The Dreamer of the Earth
Few thinkers have been as far ahead of their time as Thomas Berry. Truly, he was a man of not just the twentieth century, but also the twenty-first. His thought exceeded his own estimation of himself and the relevance and meaning of his ideas, his warnings, and his vision became more manifest in the new century than they had been in the old.
Many of Berry’s writings seem as if they were committed to paper today, by a prophetic mind of the twenty-first century; he diagnosed problems that are only now emerging into public awareness. He had amazing foresight.
Through human presence the forests of the earth are destroyed. Fertile soils become toxic and then wash away in the rain or blow away in the wind. Mountains of human-derived waste grow ever higher. Wetlands are filled in. Each year approximately ten thousand species disappear forever. Even the ozone layer above the earth is depleted.
Such disturbances in the natural world coexist with all those ethnic, political, and religious tensions that pervade the human realm. Endemic poverty is pervasive in the Third World, while in the industrial world people drown in their own consumption patterns. Population increase threatens all efforts at improvement.
To cope with these problems what is needed is not simply a reduced supply of fuels or some modification in our system of social or economic controls. “Our challenge is to create a new language, even a new sense of what it is to be human.”
Contrary to the widespread belief that the modern world is immeasurably superior to the world of bygone ages, Berry noted,
Even the most primitive tribes have a larger vision of the universe, of our place and functioning within it, a vision that extends to celestial regions of space and to interior depths of the human in a manner far exceeding the parameters of our own world of technological confinement.
While former civilizations established our exalted place within the seasonal sequence of the earth’s natural rhythms and established those spiritual centers where the meeting of the divine, the natural, and the human could take place, the new effort, beginning in the sixteenth and seventeenth century work of Francis Bacon, Galileo Galilei, and Isaac Newton, was less concerned with such psychic energies than with physical forces at work in the universe and the manner in which we could avail ourselves of these energies to serve our own well-being.
The responsibility for this “new effort,” to be sure, we should not ascribe to the great pioneers of modern science--for they were themselves deeply spiritual people with vast horizons--but to their followers: the Galileans and the Newtonians who had mistaken a frame of explanation for the mechanistic regularities observed in the natural world for the fundamental nature of that world. It was they who had given birth to what Berry called the “objective world”: “a world clearly distinct from ourselves and available not as a means of divine communion, but as a vast realm of natural resources for exploitation and consumption.”
Clearly, today, we are facing critical problems, but what is it that needs to be done? Berry’s advice remains clear and timely. Basically, he told us, “what we need, what we are ultimately groping toward, is the sensitivity required to understand and respond to the psychic energies deep in the very structure of reality itself.” He added, “I suggest that this is the ultimate lesson in physics, biology, and all the sciences, as it is the ultimate wisdom of tribal peoples and the fundamental teaching of the great civilizations.”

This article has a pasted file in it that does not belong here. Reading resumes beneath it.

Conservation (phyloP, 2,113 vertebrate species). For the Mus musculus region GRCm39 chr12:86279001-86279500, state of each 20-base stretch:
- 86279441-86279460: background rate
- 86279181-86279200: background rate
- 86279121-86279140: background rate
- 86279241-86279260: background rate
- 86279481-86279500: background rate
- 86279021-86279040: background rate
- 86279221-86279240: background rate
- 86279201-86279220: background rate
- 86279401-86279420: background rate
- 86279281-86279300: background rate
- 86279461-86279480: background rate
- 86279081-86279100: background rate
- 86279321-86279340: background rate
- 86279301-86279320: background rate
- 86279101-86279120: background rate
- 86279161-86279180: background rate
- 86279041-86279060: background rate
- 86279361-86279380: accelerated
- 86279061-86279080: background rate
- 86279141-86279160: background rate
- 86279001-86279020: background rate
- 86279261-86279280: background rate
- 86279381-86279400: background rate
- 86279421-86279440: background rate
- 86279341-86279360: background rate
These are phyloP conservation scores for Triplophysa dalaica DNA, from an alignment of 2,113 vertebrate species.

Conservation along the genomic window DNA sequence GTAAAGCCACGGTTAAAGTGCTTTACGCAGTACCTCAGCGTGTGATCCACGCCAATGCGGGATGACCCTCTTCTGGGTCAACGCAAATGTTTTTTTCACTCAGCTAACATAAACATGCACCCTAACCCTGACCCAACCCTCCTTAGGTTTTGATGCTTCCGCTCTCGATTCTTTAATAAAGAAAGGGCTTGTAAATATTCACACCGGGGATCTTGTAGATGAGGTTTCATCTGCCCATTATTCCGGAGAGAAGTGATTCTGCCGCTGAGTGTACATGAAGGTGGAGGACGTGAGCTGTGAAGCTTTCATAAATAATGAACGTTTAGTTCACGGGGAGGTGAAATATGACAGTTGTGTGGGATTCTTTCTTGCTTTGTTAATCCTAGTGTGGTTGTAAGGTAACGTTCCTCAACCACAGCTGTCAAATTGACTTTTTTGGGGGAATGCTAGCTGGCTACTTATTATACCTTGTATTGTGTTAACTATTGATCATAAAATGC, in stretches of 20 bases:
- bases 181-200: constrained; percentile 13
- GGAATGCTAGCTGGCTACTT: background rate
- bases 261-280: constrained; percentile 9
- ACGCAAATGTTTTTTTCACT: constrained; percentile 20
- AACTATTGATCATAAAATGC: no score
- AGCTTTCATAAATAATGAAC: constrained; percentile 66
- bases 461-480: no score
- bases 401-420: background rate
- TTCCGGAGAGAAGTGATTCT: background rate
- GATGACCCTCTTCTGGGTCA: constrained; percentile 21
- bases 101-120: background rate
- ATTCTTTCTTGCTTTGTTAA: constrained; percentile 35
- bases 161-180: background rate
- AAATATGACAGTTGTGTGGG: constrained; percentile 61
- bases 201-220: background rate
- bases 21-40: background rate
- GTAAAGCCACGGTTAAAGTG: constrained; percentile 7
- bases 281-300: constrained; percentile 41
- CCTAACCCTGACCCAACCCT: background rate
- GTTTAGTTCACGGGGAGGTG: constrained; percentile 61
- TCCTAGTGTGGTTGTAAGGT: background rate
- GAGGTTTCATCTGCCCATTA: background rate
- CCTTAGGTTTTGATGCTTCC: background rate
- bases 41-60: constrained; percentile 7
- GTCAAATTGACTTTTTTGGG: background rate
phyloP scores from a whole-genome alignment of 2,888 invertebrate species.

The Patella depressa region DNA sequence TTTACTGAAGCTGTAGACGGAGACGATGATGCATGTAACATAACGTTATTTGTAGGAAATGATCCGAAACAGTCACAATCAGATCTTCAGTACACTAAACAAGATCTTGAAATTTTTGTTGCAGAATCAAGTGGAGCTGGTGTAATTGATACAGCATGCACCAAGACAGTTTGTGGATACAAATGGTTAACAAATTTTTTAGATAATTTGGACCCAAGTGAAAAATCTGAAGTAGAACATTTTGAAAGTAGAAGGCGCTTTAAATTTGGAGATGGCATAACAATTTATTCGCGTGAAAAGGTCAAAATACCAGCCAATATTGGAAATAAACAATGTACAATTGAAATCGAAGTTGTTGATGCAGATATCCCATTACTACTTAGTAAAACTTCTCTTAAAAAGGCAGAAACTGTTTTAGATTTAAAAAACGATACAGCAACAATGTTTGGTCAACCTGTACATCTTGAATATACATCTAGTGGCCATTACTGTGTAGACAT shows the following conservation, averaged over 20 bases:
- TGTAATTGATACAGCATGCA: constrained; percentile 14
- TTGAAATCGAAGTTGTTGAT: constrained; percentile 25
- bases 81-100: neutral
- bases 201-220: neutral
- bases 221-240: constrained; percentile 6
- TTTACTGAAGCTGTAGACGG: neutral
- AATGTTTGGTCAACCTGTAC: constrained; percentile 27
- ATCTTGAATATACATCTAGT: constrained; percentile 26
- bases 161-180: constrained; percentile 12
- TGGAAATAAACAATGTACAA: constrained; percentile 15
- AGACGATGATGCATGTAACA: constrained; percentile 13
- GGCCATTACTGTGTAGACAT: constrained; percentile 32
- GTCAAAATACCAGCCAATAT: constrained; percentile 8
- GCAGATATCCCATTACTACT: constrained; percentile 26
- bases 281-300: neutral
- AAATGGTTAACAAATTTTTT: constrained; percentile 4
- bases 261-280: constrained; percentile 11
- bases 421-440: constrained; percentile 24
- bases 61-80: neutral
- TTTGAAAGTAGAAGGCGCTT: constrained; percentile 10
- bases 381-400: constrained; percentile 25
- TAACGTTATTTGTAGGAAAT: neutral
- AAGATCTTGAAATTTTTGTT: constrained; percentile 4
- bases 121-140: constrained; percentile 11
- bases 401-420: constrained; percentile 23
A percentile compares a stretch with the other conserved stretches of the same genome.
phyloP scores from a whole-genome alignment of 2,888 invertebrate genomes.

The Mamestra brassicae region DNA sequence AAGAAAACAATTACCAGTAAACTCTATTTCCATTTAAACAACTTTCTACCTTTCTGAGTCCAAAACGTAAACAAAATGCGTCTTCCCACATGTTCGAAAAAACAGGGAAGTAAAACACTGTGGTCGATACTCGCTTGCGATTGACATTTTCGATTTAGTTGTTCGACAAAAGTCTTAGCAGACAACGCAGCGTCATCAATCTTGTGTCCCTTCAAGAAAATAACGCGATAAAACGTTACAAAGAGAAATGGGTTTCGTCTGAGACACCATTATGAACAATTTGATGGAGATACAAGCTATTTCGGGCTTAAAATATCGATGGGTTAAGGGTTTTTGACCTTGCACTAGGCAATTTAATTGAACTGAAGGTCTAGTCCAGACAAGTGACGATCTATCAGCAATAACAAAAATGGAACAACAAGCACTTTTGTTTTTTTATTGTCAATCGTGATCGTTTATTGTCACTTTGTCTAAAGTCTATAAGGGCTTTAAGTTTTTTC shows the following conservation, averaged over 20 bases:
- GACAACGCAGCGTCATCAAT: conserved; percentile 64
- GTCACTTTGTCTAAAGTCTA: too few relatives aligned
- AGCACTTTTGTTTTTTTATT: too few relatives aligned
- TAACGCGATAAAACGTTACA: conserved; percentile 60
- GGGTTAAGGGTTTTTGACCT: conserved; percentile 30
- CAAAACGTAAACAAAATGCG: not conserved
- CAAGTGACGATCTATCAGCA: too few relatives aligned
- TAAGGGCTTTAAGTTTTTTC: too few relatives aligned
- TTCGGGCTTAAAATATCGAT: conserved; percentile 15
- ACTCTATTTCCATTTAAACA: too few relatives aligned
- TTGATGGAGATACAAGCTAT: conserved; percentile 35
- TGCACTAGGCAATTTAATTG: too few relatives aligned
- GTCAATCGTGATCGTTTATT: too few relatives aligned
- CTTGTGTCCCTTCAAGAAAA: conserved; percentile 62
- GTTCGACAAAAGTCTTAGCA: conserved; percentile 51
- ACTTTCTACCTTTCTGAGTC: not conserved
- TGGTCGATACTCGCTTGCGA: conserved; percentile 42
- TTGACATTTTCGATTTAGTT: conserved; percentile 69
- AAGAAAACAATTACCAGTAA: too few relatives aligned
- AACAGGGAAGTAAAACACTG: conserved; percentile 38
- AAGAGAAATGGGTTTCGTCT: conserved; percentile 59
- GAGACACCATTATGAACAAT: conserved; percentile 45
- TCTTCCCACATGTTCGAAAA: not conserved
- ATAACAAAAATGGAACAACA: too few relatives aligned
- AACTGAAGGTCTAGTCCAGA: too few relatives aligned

But how are we to evolve this “sensitivity”? Here we should heed Berry again: “We need only to listen to what we are being told through the very structure and functioning of our being.” Because, he told us
the universe is so immediate to us, is such an intimate presence, that it escapes our notice, yet whatever authenticity exists in our cultural creations is derived from these spontaneities within us, spontaneities that come from an abyss of energy and a capacity for intelligible order of which we have only the faintest glimmer in our conscious awareness.
Accessing the spontaneities of the universe calls for a vision that is dreamlike. Imagination functions most freely in dream vision; thus, we tend to associate creativity with dream experience. “The dream comes about precisely through the uninhibited spontaneities of which we are speaking,” said Berry. “In the beginning was the dream. Through the dream all things were made, and without the dream nothing was made that has been made.” He went on to say, “We are immersed in the depths of our own being and of the cosmic order itself in the dream-world that unfolds within us in sleep, or in the visionary moments that seize upon us in our waking hours.”
Berry’s basic insight remains entirely valid. “[T]he present situation is so extreme that we need to get beyond our existing cultural formation, back to the primary tendencies of our nature itself, expressed in the spontaneities of our being.”
We can derive solace and draw courage from Berry’s assurances. “[W]e are not left simply to our own rational contrivances. We are supported by the ultimate powers of the universe as they make themselves present to us through the spontaneities within our own beings.”
The brightest glimmer of hope shimmering at the darkening horizons of the current global crisis is, in Berry’s words, that “the universe is revealing itself to us in a special manner just now. Also the planet Earth and the life communities of the earth are speaking to us through the deepest elements of our nature.”